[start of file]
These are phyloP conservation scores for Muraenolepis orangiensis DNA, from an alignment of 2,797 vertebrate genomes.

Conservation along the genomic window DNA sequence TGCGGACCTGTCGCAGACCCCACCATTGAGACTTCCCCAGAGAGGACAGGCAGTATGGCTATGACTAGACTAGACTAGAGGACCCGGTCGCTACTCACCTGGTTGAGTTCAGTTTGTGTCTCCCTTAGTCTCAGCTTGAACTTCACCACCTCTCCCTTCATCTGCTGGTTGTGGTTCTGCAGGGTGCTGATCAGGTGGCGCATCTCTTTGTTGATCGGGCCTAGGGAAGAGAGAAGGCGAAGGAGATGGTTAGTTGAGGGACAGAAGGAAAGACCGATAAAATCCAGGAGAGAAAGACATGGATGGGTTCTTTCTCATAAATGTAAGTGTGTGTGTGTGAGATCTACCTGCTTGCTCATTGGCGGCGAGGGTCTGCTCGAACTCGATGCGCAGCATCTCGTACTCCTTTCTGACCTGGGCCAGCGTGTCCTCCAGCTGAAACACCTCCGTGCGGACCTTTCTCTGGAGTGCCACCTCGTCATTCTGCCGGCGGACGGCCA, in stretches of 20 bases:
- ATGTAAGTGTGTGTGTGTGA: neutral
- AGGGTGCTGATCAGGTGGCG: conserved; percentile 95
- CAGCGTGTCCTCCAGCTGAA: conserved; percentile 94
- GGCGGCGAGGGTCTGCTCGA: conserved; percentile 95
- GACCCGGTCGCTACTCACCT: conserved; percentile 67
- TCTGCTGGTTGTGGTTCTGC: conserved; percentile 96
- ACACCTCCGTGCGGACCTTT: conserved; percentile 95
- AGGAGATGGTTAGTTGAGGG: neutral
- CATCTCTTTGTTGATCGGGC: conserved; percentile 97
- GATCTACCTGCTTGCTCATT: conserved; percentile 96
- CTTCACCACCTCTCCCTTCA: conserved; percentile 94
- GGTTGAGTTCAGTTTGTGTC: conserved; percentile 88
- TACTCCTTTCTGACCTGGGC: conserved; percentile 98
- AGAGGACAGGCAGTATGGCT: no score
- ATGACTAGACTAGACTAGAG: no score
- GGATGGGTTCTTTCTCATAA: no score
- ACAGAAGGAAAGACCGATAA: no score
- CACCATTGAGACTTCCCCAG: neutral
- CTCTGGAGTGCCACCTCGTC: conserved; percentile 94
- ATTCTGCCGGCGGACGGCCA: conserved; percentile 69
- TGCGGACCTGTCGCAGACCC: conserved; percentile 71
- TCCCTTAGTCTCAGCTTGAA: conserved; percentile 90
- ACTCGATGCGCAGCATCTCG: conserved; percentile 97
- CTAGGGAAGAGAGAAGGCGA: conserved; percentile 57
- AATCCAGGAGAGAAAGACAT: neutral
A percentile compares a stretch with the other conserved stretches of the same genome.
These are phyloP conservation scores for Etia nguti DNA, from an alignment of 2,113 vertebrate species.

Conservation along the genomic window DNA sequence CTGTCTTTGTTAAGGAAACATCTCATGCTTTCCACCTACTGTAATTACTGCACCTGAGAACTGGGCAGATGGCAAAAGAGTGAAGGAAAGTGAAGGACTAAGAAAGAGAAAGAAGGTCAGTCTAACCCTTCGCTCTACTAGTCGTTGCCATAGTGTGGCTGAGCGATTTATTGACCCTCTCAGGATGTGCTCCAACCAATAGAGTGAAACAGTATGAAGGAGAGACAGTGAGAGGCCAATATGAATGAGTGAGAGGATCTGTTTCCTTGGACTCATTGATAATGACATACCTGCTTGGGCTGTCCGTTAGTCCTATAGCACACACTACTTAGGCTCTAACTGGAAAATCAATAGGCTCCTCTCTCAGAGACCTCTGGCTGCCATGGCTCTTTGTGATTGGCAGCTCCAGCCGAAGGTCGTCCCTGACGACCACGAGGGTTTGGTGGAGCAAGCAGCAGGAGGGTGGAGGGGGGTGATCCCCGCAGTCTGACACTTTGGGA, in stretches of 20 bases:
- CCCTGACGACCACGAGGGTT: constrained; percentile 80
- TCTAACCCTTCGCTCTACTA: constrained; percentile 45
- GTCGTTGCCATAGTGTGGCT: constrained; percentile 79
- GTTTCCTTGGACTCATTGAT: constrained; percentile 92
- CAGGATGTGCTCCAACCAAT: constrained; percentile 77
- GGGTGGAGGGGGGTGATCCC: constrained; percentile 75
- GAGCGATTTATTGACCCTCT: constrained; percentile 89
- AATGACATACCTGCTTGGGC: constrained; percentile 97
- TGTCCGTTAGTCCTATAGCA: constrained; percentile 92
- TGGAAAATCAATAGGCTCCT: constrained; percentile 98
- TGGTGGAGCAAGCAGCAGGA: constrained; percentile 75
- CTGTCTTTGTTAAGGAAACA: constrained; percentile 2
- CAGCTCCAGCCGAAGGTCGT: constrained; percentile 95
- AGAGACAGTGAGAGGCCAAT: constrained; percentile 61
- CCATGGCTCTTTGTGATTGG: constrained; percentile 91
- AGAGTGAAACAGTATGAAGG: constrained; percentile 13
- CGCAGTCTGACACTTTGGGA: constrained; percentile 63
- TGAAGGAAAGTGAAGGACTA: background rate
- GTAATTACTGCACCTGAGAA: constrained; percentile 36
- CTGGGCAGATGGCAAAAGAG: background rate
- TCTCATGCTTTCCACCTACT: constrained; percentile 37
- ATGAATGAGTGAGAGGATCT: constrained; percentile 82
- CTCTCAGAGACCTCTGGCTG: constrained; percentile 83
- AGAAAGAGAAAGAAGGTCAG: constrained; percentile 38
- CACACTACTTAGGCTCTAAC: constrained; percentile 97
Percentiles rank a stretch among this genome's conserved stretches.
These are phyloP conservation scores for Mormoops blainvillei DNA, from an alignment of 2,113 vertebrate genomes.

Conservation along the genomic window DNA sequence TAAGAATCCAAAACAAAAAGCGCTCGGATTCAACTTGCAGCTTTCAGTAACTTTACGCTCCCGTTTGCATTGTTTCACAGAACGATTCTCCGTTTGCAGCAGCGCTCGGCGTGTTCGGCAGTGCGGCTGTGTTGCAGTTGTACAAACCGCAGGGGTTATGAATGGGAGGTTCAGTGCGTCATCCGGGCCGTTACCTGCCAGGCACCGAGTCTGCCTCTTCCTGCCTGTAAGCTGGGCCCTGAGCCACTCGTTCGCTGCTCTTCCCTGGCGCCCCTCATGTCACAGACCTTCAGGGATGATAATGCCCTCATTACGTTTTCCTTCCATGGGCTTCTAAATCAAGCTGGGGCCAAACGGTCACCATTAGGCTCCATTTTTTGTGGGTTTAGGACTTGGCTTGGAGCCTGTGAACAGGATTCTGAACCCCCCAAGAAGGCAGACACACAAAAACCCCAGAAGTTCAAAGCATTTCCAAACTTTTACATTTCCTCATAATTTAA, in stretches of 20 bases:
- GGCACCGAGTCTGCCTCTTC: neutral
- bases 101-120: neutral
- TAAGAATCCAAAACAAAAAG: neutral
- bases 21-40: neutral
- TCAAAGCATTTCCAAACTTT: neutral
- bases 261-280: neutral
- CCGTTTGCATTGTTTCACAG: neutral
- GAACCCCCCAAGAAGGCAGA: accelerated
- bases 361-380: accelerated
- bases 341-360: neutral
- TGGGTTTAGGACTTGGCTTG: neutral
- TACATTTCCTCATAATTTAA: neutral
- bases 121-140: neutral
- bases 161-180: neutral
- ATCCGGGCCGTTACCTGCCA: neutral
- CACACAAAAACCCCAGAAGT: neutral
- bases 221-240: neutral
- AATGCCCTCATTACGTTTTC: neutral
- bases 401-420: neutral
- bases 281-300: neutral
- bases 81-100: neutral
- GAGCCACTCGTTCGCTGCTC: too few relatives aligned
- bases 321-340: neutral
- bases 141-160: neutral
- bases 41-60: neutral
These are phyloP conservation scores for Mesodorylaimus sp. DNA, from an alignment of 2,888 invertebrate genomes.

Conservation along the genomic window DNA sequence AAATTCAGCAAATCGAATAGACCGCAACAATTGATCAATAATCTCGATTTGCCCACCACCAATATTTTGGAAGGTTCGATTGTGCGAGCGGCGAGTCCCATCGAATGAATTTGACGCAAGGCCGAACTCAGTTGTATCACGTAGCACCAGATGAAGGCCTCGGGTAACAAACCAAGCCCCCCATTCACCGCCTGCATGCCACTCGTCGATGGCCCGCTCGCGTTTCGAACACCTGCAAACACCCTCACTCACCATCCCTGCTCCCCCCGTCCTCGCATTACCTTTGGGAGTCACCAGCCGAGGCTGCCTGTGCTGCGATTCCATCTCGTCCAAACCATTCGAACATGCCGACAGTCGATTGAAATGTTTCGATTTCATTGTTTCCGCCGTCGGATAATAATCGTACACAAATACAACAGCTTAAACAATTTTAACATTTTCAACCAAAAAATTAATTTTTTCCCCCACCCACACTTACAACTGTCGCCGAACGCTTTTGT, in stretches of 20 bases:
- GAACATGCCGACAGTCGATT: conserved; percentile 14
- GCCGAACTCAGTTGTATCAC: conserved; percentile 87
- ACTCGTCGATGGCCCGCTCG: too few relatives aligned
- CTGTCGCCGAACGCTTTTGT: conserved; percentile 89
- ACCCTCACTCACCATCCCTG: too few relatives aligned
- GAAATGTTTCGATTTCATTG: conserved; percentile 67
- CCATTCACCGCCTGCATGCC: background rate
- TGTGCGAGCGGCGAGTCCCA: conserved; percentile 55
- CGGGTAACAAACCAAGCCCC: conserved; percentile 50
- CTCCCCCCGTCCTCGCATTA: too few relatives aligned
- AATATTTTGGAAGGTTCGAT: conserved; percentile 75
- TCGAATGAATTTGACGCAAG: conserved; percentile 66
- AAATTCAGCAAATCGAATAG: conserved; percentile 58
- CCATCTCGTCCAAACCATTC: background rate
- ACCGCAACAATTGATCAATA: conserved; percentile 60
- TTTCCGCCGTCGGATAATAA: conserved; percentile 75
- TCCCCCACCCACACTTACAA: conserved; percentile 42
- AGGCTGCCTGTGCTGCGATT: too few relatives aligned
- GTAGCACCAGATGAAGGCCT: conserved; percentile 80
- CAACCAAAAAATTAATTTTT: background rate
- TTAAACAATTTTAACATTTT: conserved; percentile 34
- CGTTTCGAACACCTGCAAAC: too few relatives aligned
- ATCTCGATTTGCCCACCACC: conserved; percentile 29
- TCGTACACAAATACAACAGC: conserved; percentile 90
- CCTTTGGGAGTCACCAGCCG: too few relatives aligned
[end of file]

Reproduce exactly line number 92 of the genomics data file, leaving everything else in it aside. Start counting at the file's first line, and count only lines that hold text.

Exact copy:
- CCATTCACCGCCTGCATGCC: background rate